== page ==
On Dollhouse

Dollhouse's Future History Machines

By Kirsten Strayer

I. The Shape of Things to Come In

“The Attic” (2-10), technological savant Clyde Randolph gazed across the vast violence and animalistic chaos of his future dystopia and told Echo, Priya, Tony, and Dominic, “This is no nightmare. This is the shape of things to come.” This rather poetic turn of phrase that closed the episode’s second act referenced the final installment of the first season, “Epitaph One” (1-13). The DVD-only episode showed that, while in 2010 the dystopian dreamscape existed only as the worst possible scenario Clyde’s mind (and therefore the Attic) could imagine, eight years later this futuristic possibility was proved terrifyingly and irrevocably true.

Clyde’s prophetic statement of a chilling future not only linked the show’s main narrative to the dystopian season one finale, but also alluded to a rare literary genre that is currently making a small resurgence in sci-fi television. That well-turned, prophetic phrase—“the shape of things to come”—is the title of a cult-favorite science fiction novel by H.G. Wells. In addition to Dollhouse, both geek-favorite Battlestar Galactica and ratings juggernaut Lost have recently referenced the novel, pulling it from relative obscurity to small-screen circulation. In referencing The Shape of Things to Come, these shows aren’t just taking advantage of a catchy, prophetic phrase or a nicely worded sentence; intentionally or not, they are alluding to what’s called “future history,” a little-known science fiction sub-genre of which Wells’ novel is perhaps the most famous example.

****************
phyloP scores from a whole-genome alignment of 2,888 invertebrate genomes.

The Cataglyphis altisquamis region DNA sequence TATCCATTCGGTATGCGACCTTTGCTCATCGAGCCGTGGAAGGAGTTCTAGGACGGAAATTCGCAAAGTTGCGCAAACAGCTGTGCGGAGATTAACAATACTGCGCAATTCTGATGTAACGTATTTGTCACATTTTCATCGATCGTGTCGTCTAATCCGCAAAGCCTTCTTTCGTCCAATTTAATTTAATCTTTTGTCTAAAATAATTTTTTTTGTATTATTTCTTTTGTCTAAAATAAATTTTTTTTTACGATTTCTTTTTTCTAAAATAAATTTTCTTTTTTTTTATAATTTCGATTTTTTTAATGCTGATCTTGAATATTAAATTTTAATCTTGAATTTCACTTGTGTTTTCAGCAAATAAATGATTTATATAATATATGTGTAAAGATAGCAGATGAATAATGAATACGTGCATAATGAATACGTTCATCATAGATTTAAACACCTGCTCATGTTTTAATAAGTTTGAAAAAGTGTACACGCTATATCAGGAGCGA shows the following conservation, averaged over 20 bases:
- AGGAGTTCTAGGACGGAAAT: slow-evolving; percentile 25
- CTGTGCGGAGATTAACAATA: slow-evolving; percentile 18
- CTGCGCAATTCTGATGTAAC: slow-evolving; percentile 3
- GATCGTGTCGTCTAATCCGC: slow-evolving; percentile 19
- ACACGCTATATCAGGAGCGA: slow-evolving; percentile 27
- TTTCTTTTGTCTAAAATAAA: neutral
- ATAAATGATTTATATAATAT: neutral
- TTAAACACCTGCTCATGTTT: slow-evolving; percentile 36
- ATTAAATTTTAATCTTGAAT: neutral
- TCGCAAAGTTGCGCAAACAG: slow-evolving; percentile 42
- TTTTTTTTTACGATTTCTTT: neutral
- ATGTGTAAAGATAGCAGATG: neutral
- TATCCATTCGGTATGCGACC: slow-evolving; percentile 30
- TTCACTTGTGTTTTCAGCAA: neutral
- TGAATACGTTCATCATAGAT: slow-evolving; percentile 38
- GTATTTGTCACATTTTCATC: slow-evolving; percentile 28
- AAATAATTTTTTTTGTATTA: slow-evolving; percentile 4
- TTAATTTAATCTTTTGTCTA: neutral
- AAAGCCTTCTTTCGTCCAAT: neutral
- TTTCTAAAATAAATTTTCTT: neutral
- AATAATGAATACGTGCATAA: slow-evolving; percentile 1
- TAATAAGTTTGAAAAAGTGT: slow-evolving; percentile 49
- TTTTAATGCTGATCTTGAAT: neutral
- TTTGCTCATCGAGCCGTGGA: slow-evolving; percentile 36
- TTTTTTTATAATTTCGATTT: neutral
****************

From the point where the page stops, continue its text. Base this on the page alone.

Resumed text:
Simply put, future history is the attempt to write the story of the future as if it had already passed into history. Future histories such as The Shape of Things  …

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